May 1 is International Workers' Day. This day has great importance for the solidarity of the workers and annually reminds us of the challenges that these individuals face. May 1 reminds us of the importance of the work done by employees and the need for decent working conditions. The right to work is the most important part of social rights and is linked to the essence of the social state, the main purpose of which is to ensure a dignified human life.
First of all, we would like to express our gratitude to the representatives of the profession who, in the conditions of the pandemic, stand guard over the health and safety of the society in Georgia and in the world. The pandemic has shown us the importance of the work of not only doctors but also paramedics, nurses, service workers, and others working in the field, who today have to work in difficult working conditions in exchange for minimal payment. We also note that the state has an increased obligation to protect the working conditions and safety of these individuals.
It should also be noted that the COVID-19 pandemic has left lots of people in the world without jobs. This challenge is also relevant in Georgia, and in these conditions, many people, employed in both formal and informal sectors, and self-employed people have lost their jobs and some were forced to take unpaid leave.
While the labour legislation of Georgia still does not comply with international standards, and the mandate of the Labour Conditions Inspection Department does not apply to the inspection of working conditions, this further increases the risk of unjustified dismissal and/or giving an unpaid leave of employees under these conditions.
The government has introduced the anti-crisis socio-economic plan, including a package of social assistance for workers who lost jobs as a result of the COVID-19 pandemic. It is important that the plan provides not only a package of assistance for those employed in the formal sector but also for those in the informal sector and the self-employed persons.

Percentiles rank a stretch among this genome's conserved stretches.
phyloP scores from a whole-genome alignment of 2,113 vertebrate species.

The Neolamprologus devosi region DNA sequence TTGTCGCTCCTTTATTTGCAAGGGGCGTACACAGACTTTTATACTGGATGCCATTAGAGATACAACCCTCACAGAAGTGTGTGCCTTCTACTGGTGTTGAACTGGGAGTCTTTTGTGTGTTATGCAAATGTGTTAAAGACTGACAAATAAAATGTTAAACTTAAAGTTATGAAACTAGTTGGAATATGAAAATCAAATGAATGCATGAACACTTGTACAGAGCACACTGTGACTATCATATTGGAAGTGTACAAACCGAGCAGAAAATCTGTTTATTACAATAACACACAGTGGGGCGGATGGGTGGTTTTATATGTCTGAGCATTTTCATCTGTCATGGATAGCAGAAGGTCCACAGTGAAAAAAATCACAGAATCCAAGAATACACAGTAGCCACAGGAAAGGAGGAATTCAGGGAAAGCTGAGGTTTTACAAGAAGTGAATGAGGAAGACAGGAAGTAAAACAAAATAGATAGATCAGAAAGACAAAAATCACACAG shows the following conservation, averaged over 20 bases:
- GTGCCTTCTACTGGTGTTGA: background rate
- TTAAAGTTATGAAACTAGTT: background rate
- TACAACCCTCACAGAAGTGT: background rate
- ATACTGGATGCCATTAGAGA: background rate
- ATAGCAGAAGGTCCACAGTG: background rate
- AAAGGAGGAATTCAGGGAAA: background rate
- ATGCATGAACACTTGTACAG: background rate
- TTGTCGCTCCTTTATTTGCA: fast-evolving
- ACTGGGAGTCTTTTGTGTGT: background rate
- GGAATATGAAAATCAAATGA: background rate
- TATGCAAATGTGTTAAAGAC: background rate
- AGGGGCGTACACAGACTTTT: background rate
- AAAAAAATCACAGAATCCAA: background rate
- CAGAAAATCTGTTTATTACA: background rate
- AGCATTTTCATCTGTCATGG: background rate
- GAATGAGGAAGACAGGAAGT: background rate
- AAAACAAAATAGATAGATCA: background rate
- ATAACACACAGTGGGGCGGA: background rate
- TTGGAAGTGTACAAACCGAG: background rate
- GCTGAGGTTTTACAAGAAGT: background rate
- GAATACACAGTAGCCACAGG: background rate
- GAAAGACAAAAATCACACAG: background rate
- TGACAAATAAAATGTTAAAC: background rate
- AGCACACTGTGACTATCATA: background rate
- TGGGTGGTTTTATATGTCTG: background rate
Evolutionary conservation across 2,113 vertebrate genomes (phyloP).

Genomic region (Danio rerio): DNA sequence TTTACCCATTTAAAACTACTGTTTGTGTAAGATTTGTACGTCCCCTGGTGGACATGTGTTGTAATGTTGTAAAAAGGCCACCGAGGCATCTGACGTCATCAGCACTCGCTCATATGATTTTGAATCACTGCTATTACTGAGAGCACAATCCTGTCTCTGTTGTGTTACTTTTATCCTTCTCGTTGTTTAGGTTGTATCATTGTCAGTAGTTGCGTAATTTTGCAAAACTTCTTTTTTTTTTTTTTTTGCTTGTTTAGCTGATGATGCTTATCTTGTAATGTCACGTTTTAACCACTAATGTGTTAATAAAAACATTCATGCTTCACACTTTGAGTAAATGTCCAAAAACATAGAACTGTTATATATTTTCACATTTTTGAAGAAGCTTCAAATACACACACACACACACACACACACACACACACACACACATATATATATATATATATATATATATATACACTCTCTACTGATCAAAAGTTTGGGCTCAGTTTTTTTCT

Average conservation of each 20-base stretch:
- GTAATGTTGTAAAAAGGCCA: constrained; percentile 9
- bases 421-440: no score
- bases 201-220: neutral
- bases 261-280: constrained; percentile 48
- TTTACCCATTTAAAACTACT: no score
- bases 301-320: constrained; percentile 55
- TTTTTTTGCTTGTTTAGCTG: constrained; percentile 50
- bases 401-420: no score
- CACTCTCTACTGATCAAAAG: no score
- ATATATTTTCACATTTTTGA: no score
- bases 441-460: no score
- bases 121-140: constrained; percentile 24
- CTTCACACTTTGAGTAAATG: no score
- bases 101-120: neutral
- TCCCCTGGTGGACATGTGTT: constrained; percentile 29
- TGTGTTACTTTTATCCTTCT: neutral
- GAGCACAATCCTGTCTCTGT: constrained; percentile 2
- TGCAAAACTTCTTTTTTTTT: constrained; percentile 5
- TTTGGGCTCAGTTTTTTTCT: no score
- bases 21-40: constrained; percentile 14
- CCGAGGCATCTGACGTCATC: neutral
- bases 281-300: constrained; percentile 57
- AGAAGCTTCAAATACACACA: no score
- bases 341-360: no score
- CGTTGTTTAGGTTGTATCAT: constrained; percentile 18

However, it raises questions about the adequacy of the one-time 300 GEL assistance offered to informal and/or self-employed individuals, while these individuals were left without a daily income during the pandemic. Also, according to the instructions of granting compensation to the victims of the coronavirus pandemic initiated by the Georgian government, in some cases, there is no possibility for self-employed persons and employees in the informal sector to receive this assistance. According to the current data, a person who was employed with a natural person (nanny, cleaner, driver, etc.) will not receive a one-time assistance of 300 GEL from the state.
Georgia, as a social state, has a constitutional obligation to take care of strengthening the principles of social justice, equality, and solidarity in society. The lack of unified labour policy at the state level and the misunderstanding of the importance of guaranteeing labour rights have a negative impact on the social protection and stability of ordinary employees, which in turn is detrimental to the well-being of the state.
In view of all the above mentioned, it is necessary for the state to implement reform of labour legislation in a timely manner and bring it in line with international standards, which will greatly protect the rights of employees.
In the context of the spreading of COVID-19, to continue/take appropriate measures to ensure adequate compensation for persons who lost jobs and to ensure the proper implementation of their labour rights.
It is also important to develop a mechanism by which people employed by individuals who have lost their jobs in a pandemic situation will not be left without social assistance as defined by the anti-crisis plan.